Hoʻōla Hou iā Kalauao was created in late 2013 from the desire to give back to the community through traditional and contemporary Hawaiian education. One of our goals is to restore knowledge of our wahi (place) by breathing life into the inoa ʻāina (place names) and moʻolelo (history, stories) of Kalauao, often referred to as “Pearlridge”.
In addition, we work to create a venue for community to (re)connect with ʻāina and one another and to perpetuate cultural knowledge. We have been doing this by hosting 3rd Saturday community workdays where we focus on clearing invasive species and planting native trees, plants, and crops. We also teach how to work in the loʻi from a mahiʻai perspective.
Our Name & Story
Hoʻōla Hou iā Kalauao means to revive and to bring life again to Kalauao, an ahupuaʻa in the moku (district) of ʻEwa on the island of Oʻahu. Our organization was born out of the dedication of mahiʻai Anthony Deluze and his ʻohana to restore and bring life to a small organic farm and loʻi kalo in Kaʻōnohi in the ahupuaʻa of Kalauao. Recognizing the negative impacts of urban development on both our ʻāina and kānaka (people) of ʻEwa, we work to create and maintain kīpuka (places of calm and safety) where culture can thrive, food can be cultivated, and ʻāina and kānaka can heal and be restored.
ʻEwa is a moku (district) on the island of Oʻahu that borders the Koʻolau toward the north, Kona in the east, and Waiʻanae in the west. It is comprised of twelve ahupuaʻa (land divisions), including: Hālawa, ʻAiea, Kalauao, Waimalu, Waiau, Waimanō, Manana, Waiawa, Waipiʻo, Waikele, Hōʻaeʻae, and Honouliuli.
Kalauao, which can be translated as “the multitude of clouds” is an ahupuaʻa (land division) in the moku of ʻEwa. Its boundaries extend from the Koʻolau in the north into Puʻuloa (“Pearl Harbor”) to the south and from ʻAiea in the east to Waimalu in the west.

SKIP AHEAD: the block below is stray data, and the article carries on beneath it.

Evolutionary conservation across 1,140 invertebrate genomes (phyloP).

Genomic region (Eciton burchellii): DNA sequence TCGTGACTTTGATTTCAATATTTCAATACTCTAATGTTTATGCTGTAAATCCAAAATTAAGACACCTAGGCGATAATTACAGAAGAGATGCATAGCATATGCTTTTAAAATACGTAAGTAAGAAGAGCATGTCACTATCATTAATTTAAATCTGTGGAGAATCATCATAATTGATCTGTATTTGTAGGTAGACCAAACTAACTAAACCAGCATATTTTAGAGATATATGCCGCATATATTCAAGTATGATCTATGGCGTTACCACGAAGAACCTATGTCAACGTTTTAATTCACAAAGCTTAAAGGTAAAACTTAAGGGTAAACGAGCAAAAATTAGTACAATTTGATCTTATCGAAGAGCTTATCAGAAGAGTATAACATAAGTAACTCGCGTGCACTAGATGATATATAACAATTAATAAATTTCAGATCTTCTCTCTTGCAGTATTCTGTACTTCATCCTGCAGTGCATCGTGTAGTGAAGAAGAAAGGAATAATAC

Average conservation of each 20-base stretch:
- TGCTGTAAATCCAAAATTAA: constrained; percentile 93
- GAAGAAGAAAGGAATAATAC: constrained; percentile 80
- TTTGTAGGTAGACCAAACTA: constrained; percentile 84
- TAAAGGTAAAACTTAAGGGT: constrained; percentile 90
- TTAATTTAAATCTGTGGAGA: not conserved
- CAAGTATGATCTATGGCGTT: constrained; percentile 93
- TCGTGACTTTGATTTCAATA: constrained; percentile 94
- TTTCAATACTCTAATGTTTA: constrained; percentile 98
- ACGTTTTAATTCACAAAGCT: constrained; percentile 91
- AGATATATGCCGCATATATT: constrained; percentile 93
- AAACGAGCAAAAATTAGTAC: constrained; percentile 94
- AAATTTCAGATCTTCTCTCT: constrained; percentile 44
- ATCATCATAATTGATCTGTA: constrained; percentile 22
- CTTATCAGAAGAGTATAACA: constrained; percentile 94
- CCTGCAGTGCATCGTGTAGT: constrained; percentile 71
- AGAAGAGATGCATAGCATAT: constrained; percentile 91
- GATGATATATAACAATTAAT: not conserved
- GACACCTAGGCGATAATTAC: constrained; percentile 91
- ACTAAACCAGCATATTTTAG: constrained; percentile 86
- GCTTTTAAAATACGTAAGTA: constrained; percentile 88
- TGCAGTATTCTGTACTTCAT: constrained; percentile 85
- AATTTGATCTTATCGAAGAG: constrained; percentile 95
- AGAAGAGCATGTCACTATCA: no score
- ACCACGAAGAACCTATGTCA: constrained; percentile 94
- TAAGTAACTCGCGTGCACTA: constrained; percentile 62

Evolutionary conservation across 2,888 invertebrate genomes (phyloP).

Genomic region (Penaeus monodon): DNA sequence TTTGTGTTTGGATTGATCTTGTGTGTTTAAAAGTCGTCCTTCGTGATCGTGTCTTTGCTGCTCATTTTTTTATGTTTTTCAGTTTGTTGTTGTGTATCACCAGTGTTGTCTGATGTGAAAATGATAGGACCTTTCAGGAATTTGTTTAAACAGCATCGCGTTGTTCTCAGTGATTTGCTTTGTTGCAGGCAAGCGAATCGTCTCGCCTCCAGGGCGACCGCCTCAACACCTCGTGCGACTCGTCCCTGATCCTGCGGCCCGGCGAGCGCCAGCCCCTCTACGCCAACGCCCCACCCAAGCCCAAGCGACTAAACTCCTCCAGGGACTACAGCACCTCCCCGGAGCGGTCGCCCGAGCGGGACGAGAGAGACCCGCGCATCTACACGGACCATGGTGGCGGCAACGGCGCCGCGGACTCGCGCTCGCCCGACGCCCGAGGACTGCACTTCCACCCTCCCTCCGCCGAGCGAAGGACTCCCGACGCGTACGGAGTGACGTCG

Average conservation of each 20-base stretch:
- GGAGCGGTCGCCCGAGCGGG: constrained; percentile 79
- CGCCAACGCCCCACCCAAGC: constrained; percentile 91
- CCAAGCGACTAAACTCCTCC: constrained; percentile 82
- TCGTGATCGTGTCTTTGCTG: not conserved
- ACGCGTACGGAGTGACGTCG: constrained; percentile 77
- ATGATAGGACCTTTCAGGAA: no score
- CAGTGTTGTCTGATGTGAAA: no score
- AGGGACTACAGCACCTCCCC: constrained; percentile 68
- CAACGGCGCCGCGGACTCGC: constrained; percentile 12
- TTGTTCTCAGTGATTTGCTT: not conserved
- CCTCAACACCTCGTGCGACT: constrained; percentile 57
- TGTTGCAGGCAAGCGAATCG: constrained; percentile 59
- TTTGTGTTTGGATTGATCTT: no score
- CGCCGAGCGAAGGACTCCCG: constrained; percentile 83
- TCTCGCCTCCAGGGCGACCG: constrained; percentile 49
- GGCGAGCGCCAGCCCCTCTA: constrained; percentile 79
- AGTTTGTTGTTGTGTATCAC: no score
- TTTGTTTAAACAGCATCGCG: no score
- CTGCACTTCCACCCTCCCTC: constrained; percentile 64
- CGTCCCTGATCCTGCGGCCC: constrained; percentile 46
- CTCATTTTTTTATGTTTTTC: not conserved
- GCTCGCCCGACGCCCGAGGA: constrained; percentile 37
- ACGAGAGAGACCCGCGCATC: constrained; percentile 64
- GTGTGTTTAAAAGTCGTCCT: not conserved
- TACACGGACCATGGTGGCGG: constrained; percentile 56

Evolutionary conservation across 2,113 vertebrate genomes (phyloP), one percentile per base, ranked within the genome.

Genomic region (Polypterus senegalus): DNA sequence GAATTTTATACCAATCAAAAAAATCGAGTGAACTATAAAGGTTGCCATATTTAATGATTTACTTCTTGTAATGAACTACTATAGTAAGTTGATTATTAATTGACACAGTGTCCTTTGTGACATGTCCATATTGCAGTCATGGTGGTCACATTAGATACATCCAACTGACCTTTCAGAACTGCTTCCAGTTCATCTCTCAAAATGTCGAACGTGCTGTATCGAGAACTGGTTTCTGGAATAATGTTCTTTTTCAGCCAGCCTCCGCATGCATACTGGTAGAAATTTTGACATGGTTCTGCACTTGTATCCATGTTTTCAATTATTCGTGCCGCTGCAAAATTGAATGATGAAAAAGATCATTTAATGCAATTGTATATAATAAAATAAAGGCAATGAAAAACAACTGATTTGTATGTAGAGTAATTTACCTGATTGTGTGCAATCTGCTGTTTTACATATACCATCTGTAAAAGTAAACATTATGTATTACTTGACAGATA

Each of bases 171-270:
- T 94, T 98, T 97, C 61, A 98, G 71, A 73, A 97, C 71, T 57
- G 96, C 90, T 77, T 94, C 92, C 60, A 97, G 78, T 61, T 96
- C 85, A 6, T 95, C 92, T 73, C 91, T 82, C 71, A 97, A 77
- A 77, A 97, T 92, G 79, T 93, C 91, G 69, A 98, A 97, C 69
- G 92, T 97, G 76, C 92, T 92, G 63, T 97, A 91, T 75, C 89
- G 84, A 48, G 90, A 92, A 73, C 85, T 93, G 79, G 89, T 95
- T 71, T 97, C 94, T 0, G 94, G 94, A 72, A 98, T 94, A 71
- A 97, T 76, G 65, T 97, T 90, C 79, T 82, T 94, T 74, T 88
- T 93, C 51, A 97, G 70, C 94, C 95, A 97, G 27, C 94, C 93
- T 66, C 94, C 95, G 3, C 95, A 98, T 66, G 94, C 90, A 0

I ka wā kahiko (in ancient times), Kalauao was known to be the residence of aliʻi (chief) Kalaimanuia, eldest daughter of Kūkaniloko and Luaia. Kalaimanuia was known for maintaining a time of peace and for building numerous loʻi kalo (irrigated taro fields) and loko iʻa (fishponds), including Opu and Pāʻaiau in Kalauao and Paʻakea in Waimalu.
Kaʻōnohi, which can be translated as “the fragment of a rainbow,” is an ʻili ʻāina (smaller land section) in the ahupuaʻa of Kalauao in the moku of ʻEwa. Known commonly today as “Pearlridge,” Kaʻōnohi is situated a mile north of Puʻuloa (“Pearl Harbor”) and was once connected to a network of loʻi kalo (irrigated field systems) that made up one of the most agriculturally productive areas on the island of Oʻahu.
Today, Kaʻōnohi is a piko for our organization as a result of mahiʻai Anthony Deluze and his ʻohana’s commitment to kūpaʻa (be steadfast) in aloha for ʻāina amidst the urban sprawl of ʻEwa. Many of our community initiatives center around caring for a three acre farm in Kaʻōnohi, which remains one of the last agricultural land holdings in ʻEwa dedicated to the perpetuation of Hawaiian culture and values and the cultivation of ʻai (food, kalo) for the purpose of community sustenance.
For additional information about ʻEwa, please see: